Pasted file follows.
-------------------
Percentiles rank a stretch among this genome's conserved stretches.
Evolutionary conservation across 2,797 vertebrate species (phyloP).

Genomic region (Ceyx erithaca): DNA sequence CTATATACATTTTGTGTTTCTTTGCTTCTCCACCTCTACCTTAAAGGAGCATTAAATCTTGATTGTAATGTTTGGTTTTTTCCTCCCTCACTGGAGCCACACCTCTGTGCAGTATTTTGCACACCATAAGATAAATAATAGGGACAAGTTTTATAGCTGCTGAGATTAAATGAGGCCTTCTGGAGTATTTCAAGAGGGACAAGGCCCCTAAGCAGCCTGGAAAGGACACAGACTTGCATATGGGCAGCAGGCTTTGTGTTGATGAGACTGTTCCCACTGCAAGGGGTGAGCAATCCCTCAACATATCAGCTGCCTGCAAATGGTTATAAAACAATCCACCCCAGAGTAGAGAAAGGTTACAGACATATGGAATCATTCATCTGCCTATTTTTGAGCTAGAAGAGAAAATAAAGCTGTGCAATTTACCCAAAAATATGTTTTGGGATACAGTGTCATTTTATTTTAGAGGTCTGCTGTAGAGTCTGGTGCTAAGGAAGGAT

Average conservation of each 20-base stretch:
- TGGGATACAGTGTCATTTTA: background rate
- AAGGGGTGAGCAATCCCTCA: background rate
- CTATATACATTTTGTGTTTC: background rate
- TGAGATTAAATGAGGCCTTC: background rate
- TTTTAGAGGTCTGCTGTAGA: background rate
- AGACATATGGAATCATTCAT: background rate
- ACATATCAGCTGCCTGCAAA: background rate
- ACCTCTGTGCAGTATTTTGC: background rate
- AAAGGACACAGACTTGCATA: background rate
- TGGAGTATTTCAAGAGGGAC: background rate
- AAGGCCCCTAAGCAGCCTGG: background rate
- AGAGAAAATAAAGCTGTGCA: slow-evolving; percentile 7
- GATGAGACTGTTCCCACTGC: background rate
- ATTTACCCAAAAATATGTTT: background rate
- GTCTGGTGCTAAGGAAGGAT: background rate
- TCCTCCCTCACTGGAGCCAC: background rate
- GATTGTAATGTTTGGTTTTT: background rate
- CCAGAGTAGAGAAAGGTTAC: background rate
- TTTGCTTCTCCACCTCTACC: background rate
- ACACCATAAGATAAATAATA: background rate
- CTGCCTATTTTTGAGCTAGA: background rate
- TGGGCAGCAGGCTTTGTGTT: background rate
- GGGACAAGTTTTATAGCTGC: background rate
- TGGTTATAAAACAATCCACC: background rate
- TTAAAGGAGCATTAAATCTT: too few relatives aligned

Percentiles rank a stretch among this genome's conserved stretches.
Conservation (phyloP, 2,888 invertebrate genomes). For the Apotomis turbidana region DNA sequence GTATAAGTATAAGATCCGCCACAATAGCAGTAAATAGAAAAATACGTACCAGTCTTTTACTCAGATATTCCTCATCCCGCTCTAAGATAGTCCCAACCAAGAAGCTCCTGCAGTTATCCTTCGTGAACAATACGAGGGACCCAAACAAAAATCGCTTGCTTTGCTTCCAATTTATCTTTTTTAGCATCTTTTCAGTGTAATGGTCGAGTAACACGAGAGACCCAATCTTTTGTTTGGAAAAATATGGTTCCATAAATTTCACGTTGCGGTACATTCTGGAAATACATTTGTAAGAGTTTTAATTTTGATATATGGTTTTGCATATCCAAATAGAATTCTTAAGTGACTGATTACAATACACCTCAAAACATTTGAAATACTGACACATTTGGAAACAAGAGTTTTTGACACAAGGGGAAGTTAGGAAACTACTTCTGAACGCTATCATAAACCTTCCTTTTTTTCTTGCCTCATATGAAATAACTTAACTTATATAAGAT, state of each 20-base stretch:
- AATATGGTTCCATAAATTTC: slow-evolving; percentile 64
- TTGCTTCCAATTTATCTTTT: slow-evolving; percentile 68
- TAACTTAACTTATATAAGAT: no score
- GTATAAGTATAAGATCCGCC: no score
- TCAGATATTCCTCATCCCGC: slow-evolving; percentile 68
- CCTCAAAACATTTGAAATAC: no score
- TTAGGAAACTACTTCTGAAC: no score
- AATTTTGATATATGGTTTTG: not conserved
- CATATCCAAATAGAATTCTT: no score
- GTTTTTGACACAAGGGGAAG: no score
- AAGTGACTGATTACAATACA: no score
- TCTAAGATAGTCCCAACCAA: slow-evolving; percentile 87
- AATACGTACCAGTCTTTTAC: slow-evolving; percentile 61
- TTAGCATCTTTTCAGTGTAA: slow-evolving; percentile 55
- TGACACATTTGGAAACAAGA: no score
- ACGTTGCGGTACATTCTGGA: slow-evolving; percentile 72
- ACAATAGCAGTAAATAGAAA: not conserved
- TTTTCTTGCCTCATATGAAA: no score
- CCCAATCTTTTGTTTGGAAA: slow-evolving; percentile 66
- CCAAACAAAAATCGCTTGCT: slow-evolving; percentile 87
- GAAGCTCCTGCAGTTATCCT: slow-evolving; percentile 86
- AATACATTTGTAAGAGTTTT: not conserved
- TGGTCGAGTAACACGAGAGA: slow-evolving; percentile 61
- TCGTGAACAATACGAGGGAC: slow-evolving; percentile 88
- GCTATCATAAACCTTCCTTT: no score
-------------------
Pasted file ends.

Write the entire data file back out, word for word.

Percentiles rank a stretch among this genome's conserved stretches.
Evolutionary conservation across 2,797 vertebrate species (phyloP).

Genomic region (Ceyx erithaca): DNA sequence CTATATACATTTTGTGTTTCTTTGCTTCTCCACCTCTACCTTAAAGGAGCATTAAATCTTGATTGTAATGTTTGGTTTTTTCCTCCCTCACTGGAGCCACACCTCTGTGCAGTATTTTGCACACCATAAGATAAATAATAGGGACAAGTTTTATAGCTGCTGAGATTAAATGAGGCCTTCTGGAGTATTTCAAGAGGGACAAGGCCCCTAAGCAGCCTGGAAAGGACACAGACTTGCATATGGGCAGCAGGCTTTGTGTTGATGAGACTGTTCCCACTGCAAGGGGTGAGCAATCCCTCAACATATCAGCTGCCTGCAAATGGTTATAAAACAATCCACCCCAGAGTAGAGAAAGGTTACAGACATATGGAATCATTCATCTGCCTATTTTTGAGCTAGAAGAGAAAATAAAGCTGTGCAATTTACCCAAAAATATGTTTTGGGATACAGTGTCATTTTATTTTAGAGGTCTGCTGTAGAGTCTGGTGCTAAGGAAGGAT

Average conservation of each 20-base stretch:
- TGGGATACAGTGTCATTTTA: background rate
- AAGGGGTGAGCAATCCCTCA: background rate
- CTATATACATTTTGTGTTTC: background rate
- TGAGATTAAATGAGGCCTTC: background rate
- TTTTAGAGGTCTGCTGTAGA: background rate
- AGACATATGGAATCATTCAT: background rate
- ACATATCAGCTGCCTGCAAA: background rate
- ACCTCTGTGCAGTATTTTGC: background rate
- AAAGGACACAGACTTGCATA: background rate
- TGGAGTATTTCAAGAGGGAC: background rate
- AAGGCCCCTAAGCAGCCTGG: background rate
- AGAGAAAATAAAGCTGTGCA: slow-evolving; percentile 7
- GATGAGACTGTTCCCACTGC: background rate
- ATTTACCCAAAAATATGTTT: background rate
- GTCTGGTGCTAAGGAAGGAT: background rate
- TCCTCCCTCACTGGAGCCAC: background rate
- GATTGTAATGTTTGGTTTTT: background rate
- CCAGAGTAGAGAAAGGTTAC: background rate
- TTTGCTTCTCCACCTCTACC: background rate
- ACACCATAAGATAAATAATA: background rate
- CTGCCTATTTTTGAGCTAGA: background rate
- TGGGCAGCAGGCTTTGTGTT: background rate
- GGGACAAGTTTTATAGCTGC: background rate
- TGGTTATAAAACAATCCACC: background rate
- TTAAAGGAGCATTAAATCTT: too few relatives aligned

Percentiles rank a stretch among this genome's conserved stretches.
Conservation (phyloP, 2,888 invertebrate genomes). For the Apotomis turbidana region DNA sequence GTATAAGTATAAGATCCGCCACAATAGCAGTAAATAGAAAAATACGTACCAGTCTTTTACTCAGATATTCCTCATCCCGCTCTAAGATAGTCCCAACCAAGAAGCTCCTGCAGTTATCCTTCGTGAACAATACGAGGGACCCAAACAAAAATCGCTTGCTTTGCTTCCAATTTATCTTTTTTAGCATCTTTTCAGTGTAATGGTCGAGTAACACGAGAGACCCAATCTTTTGTTTGGAAAAATATGGTTCCATAAATTTCACGTTGCGGTACATTCTGGAAATACATTTGTAAGAGTTTTAATTTTGATATATGGTTTTGCATATCCAAATAGAATTCTTAAGTGACTGATTACAATACACCTCAAAACATTTGAAATACTGACACATTTGGAAACAAGAGTTTTTGACACAAGGGGAAGTTAGGAAACTACTTCTGAACGCTATCATAAACCTTCCTTTTTTTCTTGCCTCATATGAAATAACTTAACTTATATAAGAT, state of each 20-base stretch:
- AATATGGTTCCATAAATTTC: slow-evolving; percentile 64
- TTGCTTCCAATTTATCTTTT: slow-evolving; percentile 68
- TAACTTAACTTATATAAGAT: no score
- GTATAAGTATAAGATCCGCC: no score
- TCAGATATTCCTCATCCCGC: slow-evolving; percentile 68
- CCTCAAAACATTTGAAATAC: no score
- TTAGGAAACTACTTCTGAAC: no score
- AATTTTGATATATGGTTTTG: not conserved
- CATATCCAAATAGAATTCTT: no score
- GTTTTTGACACAAGGGGAAG: no score
- AAGTGACTGATTACAATACA: no score
- TCTAAGATAGTCCCAACCAA: slow-evolving; percentile 87
- AATACGTACCAGTCTTTTAC: slow-evolving; percentile 61
- TTAGCATCTTTTCAGTGTAA: slow-evolving; percentile 55
- TGACACATTTGGAAACAAGA: no score
- ACGTTGCGGTACATTCTGGA: slow-evolving; percentile 72
- ACAATAGCAGTAAATAGAAA: not conserved
- TTTTCTTGCCTCATATGAAA: no score
- CCCAATCTTTTGTTTGGAAA: slow-evolving; percentile 66
- CCAAACAAAAATCGCTTGCT: slow-evolving; percentile 87
- GAAGCTCCTGCAGTTATCCT: slow-evolving; percentile 86
- AATACATTTGTAAGAGTTTT: not conserved
- TGGTCGAGTAACACGAGAGA: slow-evolving; percentile 61
- TCGTGAACAATACGAGGGAC: slow-evolving; percentile 88
- GCTATCATAAACCTTCCTTT: no score